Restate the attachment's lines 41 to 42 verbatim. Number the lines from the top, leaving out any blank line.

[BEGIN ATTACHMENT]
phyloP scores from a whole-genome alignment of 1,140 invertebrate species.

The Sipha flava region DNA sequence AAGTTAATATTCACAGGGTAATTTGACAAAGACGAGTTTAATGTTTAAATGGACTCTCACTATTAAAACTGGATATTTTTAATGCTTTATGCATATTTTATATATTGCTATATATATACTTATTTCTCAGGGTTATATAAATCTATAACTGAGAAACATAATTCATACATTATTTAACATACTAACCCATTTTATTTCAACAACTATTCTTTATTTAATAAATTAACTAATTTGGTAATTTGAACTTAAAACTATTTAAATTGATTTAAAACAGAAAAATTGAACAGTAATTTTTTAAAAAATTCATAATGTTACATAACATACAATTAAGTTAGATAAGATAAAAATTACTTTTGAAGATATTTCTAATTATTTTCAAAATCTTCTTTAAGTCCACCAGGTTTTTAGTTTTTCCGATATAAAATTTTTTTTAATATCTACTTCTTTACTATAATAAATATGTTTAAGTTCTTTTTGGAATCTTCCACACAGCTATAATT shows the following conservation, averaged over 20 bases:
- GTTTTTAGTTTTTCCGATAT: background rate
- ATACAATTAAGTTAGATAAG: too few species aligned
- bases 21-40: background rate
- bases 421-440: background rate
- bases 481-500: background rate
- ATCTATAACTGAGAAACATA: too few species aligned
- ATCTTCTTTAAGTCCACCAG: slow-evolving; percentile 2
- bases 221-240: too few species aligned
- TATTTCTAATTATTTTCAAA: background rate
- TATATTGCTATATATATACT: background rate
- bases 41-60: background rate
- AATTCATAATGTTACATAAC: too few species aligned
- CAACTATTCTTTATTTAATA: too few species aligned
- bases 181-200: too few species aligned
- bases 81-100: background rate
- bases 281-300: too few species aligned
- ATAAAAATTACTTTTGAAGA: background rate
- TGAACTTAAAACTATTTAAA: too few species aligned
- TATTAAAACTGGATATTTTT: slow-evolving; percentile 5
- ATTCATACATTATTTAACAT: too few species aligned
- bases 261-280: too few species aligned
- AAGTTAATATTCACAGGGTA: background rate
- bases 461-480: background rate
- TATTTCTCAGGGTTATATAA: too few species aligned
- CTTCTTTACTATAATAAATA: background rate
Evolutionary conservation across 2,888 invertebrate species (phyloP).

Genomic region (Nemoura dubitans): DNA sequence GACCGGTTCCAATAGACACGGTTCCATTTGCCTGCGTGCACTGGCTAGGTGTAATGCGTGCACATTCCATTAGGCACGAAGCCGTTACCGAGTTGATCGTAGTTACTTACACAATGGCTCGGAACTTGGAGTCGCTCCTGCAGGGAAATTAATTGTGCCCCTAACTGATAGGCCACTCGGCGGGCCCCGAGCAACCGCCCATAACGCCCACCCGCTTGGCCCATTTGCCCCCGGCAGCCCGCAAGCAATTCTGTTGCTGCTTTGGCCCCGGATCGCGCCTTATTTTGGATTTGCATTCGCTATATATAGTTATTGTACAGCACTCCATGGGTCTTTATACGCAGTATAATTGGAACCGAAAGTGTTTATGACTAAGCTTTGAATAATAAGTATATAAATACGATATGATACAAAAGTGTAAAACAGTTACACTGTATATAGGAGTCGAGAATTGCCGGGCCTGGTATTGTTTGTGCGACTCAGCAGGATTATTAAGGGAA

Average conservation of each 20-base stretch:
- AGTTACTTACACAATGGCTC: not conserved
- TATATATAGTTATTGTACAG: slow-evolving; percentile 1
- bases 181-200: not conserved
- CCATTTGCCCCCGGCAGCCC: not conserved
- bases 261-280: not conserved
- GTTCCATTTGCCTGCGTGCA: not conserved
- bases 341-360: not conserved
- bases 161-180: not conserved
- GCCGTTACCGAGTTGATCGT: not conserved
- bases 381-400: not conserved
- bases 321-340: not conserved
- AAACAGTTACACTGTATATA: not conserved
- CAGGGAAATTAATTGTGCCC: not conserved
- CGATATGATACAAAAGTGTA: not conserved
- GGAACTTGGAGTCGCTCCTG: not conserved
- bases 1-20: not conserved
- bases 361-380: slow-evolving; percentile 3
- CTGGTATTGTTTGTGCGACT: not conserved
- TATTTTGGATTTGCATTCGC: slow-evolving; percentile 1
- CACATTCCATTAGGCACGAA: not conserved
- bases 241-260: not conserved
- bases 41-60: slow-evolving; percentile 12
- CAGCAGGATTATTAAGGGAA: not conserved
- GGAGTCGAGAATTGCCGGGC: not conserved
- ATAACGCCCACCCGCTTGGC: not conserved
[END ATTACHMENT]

- bases 321-340: not conserved
- AAACAGTTACACTGTATATA: not conserved